Anthroposophic medicine works with medicines that act on different levels: they intervene directly in acute and chronic disease processes, alleviate symptoms and support the healing process. They are prescribed either as a single therapy or often as an adjunct to conventional medicine – in accordance with the approach of anthroposophic medicine, which sees itself as an extension of modern scientific medicine and not as a substitute for it. The anthroposophic medicines are subject to a strict quality control. The legal requirements that apply to all medicinal products. The broad field of application ranges from trivial illnesses to serious disease patterns, such as mistletoe therapy in oncology (cancer therapy).
Something very special
The origin, production and application of anthroposophic medicines can be traced back to Rudolf Steiner, who worked out the basic concepts together with pharmacists at the beginning of the last century. Since then, these basic principles have been continuously developed according to modern findings.
Anthroposophic medicine uses almost exclusively natural raw materials for its medicines. The raw materials and starting materials are either of mineral, metallic, plant or animal origin: for example, quartz, sulfur, copper, silver, arnica, euphrasia, bees, ants, snake venom. Most medicinal plants come from biodynamic cultivation or certified wild collection. The mineral and metallic raw materials are extracted from naturally occurring rocks, minerals and ores. Anthroposophic pharmacy works out the specific healing powers of a natural substance in order to direct and target them towards a specific therapeutic goal.
Versatile production and application
Anthroposophic medicines are produced according to very different manufacturing processes, depending on the clinical picture in question. In addition to the conventional methods of production – such as extraction of drugs or. fresh medicinal plants with alcohol/water mixtures or processing of minerals with chemical-physical methods – special processes are also used in anthroposophic pharmacy: One example is the so-called metal mirror production, in which the metal has an extraordinary purity and quality, which is not commercially available in this form.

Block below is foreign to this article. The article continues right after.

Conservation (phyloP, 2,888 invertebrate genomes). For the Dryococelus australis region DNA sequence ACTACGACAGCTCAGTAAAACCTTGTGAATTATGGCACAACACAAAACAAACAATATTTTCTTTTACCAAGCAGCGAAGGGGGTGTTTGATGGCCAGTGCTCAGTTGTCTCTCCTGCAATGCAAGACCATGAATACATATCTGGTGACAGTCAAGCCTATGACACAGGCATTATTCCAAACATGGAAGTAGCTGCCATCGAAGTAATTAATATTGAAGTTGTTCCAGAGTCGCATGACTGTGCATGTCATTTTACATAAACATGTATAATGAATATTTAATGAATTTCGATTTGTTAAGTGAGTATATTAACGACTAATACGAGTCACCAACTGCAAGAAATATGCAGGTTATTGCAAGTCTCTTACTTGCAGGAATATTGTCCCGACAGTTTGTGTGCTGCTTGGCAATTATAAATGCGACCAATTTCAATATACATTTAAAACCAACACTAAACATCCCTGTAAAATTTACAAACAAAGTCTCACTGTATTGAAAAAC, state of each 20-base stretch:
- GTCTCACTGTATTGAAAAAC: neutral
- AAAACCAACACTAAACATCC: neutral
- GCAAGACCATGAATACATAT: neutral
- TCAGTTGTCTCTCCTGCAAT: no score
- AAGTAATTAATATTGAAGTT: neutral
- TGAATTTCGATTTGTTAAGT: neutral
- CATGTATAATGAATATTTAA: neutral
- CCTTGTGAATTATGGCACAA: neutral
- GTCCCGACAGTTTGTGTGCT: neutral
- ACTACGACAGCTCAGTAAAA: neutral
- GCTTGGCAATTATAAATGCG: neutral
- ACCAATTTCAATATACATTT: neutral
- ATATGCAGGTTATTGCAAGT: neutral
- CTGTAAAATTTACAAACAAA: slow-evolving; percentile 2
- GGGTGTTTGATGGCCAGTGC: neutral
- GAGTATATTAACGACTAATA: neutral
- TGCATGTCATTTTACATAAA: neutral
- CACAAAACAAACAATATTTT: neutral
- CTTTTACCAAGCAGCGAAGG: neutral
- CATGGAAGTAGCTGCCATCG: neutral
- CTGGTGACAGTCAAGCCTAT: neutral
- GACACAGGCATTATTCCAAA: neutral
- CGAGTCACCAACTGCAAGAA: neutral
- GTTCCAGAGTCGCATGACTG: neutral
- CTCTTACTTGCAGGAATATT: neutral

In addition, anthroposophic pharmacy has a wide range of different medicines available, which makes it possible to tailor the treatment precisely to the medical requirements of the particular clinical picture and individually to the patient's whole organism. A complete overview is provided by the Anthroposophic Pharmaceutical Codex (APC), which as a pharmacopoeia ensures the quality of anthroposophic medicines.
Effective against cancer
Anthroposophic pharmacy has also proven effective for serious illnesses. The best-known example is mistletoe therapy, which is now one of the most commonly prescribed drugs in cancer medicine and has thus become a de facto standard biological therapy in oncology.
Mistletoe extracts act in different ways in the human body. You can "suicide (apoptosis) of the cancer cells and help to stop the tumor from growing further or even make it smaller. Immune cells that have been reduced due to cancer multiply again. Many studies have now shown that mistletoe therapy has a direct effect on quality of life: cancer patients treated with mistletoe feel better and more efficient overall, have a better appetite, sleep better and are less susceptible to infections. Mistletoe therapy also has a mood-lifting effect, can alleviate tumor-related pain and improve fatigue syndrome (tiredness).
Mistletoe extracts are usually injected subcutaneously. The dose is slowly increased until a reddening is visible at the injection site. This local reaction is not a side effect, but desirable – it indicates that the immune system is reacting to mistletoe. Each mistletoe therapy is an individual therapy, so there is no scheme that is equally valid for all patients. Accordingly, there is always an introductory phase in mistletoe therapy to test tolerability and to find the right dose as well as the appropriate preparation. This is followed by cyclical maintenance therapy over several years. Mistletoe therapy should be carried out by a physician who specializes in this area.
Although mistletoe therapy is the best-researched complementary medical procedure in cancer medicine, its clinical efficacy is still the subject of controversial debate. However, if we look at the studies objectively, we can no longer avoid the conclusion that mistletoe therapy is an established therapeutic method with a high degree of efficacy. Patients now see it the same way. Around 60 percent of cancer patients use mistletoe today.